What Travel Writers Say

Viking Pilgrimage

© By Mary Alice Downie
  Warehouses Throndhyem (pronounced Tronyem) looked very pretty and picturesque, with its red-roofed wooden houses sparkling in the sunshine, its many windows filled with flowers, its bright fiord covered with vessels gaily dressed in flags. Lord Dufferin, August 27th 1856

     The ancient capital of Norway was decorated for the Crown Prince's first visit when the youthful peer was there. (Sixteen years later he spent several years in Canada as Governor-General.) It wasn't quite so festive when our flock of tourists fluttered ashore from the good ship Trollfjord but the town was handsome enough. Eighteenth-century warehouses cast multi-coloured reflections in the river Nid. There was a May Day parade with drums, choristers in scarlet robes scurrying around the cathedral.
     Trondheim was, founded in 997 by the Viking King Olav Tryggvason. Norwegian monarchs still come here to be consecrated in the cathedral, Scandinavia's largest medieval building. It was begun in 1070 in honour of St. Olav, martyr and patron saint of Norway, who was killed in the battle of Stiklestad (1030) Tradition says that his bones were secretly buried for a year where the high altar now stands. Later, his silver shrine was taken by the dastardly Danes and melted down for coinage, but they think that Olav may still be here... somewhere.
     The cathedral was one of the four major pilgrimage sites of medieval Europe. The other three were Spain, Rome and Jerusalem. Pilgrims came, particularly from Scandinavia, Greenland, Iceland, Orkney and the Faroes. If Santiago de Campostela in northern Spain is a golden blaze, Nidaros is grey and mostly Gothic, reminiscent of Lincoln. (It's known that English craftsmen came to help build it.) Legend says that when the cathedral is finished, the city will sink into the fjord, so they are still working on it.
     "It's very dark, try not to walk into a pillar," said Nora, our guide. "Odd name for a Norwegian," I thought, and then I remembered The Dollhouse. Most of the original furnishings were taken away, but the church is filled with treasures: a Russian icon, c. 1500, a tattered British naval flag "because they were the first to arrive after Norway was freed in World War Two," splendid modern stained glass and work by Norwegian artists. " They're very proud of the rare 18th century 'Wagner' organ, one of four in the world, built by a contemporary of J.S. Bach. "We're not claiming that he played it, but he could have," Nora said. The Archbishop's Palace and Barracks, where the royal Regalia is on display, is a happy blend of modern and old.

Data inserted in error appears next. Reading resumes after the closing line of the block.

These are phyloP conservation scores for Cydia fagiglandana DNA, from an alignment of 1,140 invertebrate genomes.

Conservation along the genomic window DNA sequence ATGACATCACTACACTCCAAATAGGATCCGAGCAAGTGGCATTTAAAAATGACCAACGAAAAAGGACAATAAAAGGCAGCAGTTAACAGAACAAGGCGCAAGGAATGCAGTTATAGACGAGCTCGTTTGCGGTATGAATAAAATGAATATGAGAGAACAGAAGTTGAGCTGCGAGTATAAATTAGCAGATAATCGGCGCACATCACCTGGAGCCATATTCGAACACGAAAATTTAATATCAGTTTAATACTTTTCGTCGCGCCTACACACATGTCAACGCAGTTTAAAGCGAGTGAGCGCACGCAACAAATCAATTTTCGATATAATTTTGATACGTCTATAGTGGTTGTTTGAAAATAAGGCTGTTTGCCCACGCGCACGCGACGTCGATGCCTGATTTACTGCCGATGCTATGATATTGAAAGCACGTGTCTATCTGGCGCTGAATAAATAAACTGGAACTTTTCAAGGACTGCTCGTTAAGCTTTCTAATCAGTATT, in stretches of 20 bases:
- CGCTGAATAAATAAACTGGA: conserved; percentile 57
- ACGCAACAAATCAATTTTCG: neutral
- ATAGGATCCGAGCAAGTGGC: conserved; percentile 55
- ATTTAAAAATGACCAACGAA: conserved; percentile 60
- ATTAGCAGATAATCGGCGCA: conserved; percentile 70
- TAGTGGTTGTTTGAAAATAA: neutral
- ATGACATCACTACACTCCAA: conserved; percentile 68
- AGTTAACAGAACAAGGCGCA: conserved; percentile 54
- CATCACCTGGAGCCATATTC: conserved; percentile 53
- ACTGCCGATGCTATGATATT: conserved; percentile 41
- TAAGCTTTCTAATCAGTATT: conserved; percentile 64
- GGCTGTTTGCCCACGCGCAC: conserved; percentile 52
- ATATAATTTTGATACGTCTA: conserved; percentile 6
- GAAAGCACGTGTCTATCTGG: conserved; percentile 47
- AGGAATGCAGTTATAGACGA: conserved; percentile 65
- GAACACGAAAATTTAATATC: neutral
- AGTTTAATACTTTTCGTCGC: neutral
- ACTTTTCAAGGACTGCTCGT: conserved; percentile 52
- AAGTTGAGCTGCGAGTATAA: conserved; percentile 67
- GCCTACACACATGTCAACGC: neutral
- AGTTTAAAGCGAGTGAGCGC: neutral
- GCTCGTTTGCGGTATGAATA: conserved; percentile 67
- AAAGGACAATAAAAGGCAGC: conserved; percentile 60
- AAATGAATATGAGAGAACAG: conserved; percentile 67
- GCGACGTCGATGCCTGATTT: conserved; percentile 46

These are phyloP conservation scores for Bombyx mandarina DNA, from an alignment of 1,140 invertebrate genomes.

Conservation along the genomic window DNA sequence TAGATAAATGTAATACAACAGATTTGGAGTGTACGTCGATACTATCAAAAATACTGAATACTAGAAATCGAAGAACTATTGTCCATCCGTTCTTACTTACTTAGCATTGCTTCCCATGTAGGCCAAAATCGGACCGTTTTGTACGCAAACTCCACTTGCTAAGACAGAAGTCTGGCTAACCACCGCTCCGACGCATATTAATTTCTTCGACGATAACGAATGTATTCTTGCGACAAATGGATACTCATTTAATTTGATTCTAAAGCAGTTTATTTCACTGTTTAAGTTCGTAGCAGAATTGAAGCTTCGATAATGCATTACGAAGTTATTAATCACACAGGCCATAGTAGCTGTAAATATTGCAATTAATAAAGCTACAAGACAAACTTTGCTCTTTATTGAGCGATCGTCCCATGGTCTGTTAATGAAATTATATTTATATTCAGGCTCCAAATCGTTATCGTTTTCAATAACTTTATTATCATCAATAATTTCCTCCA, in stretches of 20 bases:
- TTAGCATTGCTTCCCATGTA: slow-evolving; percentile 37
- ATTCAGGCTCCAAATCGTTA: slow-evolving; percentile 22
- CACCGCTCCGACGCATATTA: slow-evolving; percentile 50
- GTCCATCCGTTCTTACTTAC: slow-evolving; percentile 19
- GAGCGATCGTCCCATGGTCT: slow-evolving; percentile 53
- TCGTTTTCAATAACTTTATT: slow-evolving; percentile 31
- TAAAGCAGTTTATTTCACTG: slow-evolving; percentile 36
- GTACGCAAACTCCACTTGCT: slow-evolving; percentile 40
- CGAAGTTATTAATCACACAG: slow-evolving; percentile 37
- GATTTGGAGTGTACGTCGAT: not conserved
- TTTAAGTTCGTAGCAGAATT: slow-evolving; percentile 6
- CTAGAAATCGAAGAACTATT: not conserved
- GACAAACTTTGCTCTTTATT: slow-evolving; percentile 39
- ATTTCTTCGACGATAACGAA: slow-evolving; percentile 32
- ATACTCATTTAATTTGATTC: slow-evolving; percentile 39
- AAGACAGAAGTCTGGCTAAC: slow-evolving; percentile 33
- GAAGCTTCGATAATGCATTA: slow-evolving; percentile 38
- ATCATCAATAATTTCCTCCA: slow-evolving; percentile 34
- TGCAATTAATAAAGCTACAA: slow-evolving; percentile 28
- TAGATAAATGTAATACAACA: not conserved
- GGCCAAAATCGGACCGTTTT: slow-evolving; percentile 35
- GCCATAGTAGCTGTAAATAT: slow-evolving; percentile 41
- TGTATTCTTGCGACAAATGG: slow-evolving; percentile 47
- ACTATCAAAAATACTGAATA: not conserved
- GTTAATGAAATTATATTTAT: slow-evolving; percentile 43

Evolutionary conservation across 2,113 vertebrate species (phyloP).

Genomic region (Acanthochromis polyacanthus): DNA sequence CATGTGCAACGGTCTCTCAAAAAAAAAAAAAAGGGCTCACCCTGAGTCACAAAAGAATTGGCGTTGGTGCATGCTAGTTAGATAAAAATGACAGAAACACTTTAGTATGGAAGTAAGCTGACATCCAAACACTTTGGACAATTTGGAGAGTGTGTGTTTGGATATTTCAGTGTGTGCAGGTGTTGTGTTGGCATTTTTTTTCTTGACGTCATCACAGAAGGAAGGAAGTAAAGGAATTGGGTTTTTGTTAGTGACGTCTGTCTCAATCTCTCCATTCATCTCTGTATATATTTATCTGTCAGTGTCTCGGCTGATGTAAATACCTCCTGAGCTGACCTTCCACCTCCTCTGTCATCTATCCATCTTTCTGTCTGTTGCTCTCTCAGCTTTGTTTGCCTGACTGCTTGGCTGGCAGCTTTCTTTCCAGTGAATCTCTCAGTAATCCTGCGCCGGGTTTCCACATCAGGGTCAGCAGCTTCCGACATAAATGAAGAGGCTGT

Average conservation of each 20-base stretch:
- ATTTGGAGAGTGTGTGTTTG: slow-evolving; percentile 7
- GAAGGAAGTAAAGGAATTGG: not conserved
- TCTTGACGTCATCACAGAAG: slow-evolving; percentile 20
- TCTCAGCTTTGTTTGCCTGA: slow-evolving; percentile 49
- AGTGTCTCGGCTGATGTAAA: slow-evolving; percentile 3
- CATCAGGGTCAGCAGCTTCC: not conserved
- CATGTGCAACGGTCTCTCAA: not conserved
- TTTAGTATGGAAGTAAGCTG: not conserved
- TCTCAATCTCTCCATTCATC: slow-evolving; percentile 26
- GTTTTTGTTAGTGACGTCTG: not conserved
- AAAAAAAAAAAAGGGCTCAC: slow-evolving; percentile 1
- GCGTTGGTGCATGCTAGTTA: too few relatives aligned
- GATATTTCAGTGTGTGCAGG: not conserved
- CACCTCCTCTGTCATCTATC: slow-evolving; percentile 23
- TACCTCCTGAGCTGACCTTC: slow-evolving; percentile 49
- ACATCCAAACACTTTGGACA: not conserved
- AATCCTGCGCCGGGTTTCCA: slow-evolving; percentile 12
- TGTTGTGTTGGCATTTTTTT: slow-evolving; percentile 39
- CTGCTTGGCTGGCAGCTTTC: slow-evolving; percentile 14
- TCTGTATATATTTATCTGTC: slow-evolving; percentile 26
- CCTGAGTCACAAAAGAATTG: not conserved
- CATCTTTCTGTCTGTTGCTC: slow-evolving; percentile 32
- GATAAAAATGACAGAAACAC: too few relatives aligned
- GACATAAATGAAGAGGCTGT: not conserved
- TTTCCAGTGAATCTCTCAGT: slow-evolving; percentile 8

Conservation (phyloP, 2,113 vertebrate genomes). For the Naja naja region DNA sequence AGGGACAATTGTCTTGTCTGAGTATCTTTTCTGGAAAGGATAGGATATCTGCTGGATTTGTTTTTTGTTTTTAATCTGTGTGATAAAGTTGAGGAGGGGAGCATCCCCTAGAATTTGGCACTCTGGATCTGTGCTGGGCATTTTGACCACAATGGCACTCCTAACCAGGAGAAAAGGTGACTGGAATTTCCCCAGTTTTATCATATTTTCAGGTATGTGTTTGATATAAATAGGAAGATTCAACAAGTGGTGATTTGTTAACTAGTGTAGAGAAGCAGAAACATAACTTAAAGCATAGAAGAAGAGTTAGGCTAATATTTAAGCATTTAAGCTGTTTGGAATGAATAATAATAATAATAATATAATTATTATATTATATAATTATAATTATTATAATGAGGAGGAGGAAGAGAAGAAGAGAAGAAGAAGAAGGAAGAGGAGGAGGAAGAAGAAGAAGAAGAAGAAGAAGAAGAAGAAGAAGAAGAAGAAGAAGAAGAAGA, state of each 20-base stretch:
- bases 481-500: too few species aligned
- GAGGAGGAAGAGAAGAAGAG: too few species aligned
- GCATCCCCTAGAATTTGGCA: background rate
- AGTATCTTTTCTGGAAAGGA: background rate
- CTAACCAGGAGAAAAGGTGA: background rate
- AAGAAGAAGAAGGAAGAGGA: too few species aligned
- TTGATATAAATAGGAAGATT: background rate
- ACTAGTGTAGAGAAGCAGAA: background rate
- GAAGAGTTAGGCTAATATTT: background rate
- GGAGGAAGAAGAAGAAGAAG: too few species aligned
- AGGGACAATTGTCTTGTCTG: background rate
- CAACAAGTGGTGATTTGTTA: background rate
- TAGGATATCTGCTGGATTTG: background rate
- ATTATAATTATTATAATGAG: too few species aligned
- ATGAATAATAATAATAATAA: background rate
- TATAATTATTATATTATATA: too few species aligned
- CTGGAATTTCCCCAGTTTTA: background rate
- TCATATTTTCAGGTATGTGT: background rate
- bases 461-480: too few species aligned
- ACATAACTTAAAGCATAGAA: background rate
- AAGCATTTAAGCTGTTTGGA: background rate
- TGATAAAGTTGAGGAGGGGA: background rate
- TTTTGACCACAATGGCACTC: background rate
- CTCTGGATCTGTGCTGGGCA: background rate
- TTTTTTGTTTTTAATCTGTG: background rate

In 1994 the Ministry of the Environment created the Pilgrim's Way Project, encouraging modern pilgrims to undertake the rugged journey( approximately 640 km.), along the ancient trails from Oslo to Trondheim. There is a Pilgrim's centre and an Olav Festival at the end of July. The Swedes are particularly keen.
     Trondheim was burnt down many times, most seriously in 1681, when everything except the cathedral was destroyed. The city was almost entirely reconstructed with wide avenues to prevent further fires, but there is still a treasury of wooden houses and alleyways.

Merchant House In Park  Nidaros Cathedral  Pilgrims Way Sign  Stade Church  Street Scene

     Trondheim is a university town with a main Art Nouveau building (1910) on a hill, an enviable campus, with a backdrop of mountains/fjord/river. Pizza shops too. Norwegians are the biggest pizza consumers in the world "of the deep freeze variety." An engineering professor, tired of climbing the steep hill to the campus, invented the only bike lift in the world. There may be another soon - also in Trondheim. In the 1970s, vandals wanted to tear down an historic section in the heart of the town for a four lane highway, but this was stopped and the enchanting little houses remain.
     The outdoor Trondelag Folk Museum has a collection of more than 60 houses and buildings showing building traditions of the region "from town and country, from mountain to coast and from Sami huts to city mansions."
     Most moving is the tiny stave church (1170) at Haltdalen. It's empty, with no lights. In summer guests are ushered inside, the door is closed and they stand in darkness, to be swept back 1,000 years as a choir sings Gregorian hymns.
     Viking footnote: Leiv Ericsson completed his military service here, before sailing back to Greenland - and Vinland.

Mary Alice Downie writes for Kingston Life Magazine and contributes to Fifty-five Plus, Good Times, Forever Young and many other magazines as well as a food blog, 'Edible Souvenirs' on the website kingstonlife.ca. She is the author of 28 books for children and adults.

Photo Credits
Mary Alice Downie

If you go
Throndheim, Norway
as seen on
Wikipedia: http://en.wikipedia.org/wiki/Trondheim,_Norway
Wikitravel: http://wikitravel.org/en/Trondheim

What's happening, money, distance, time?
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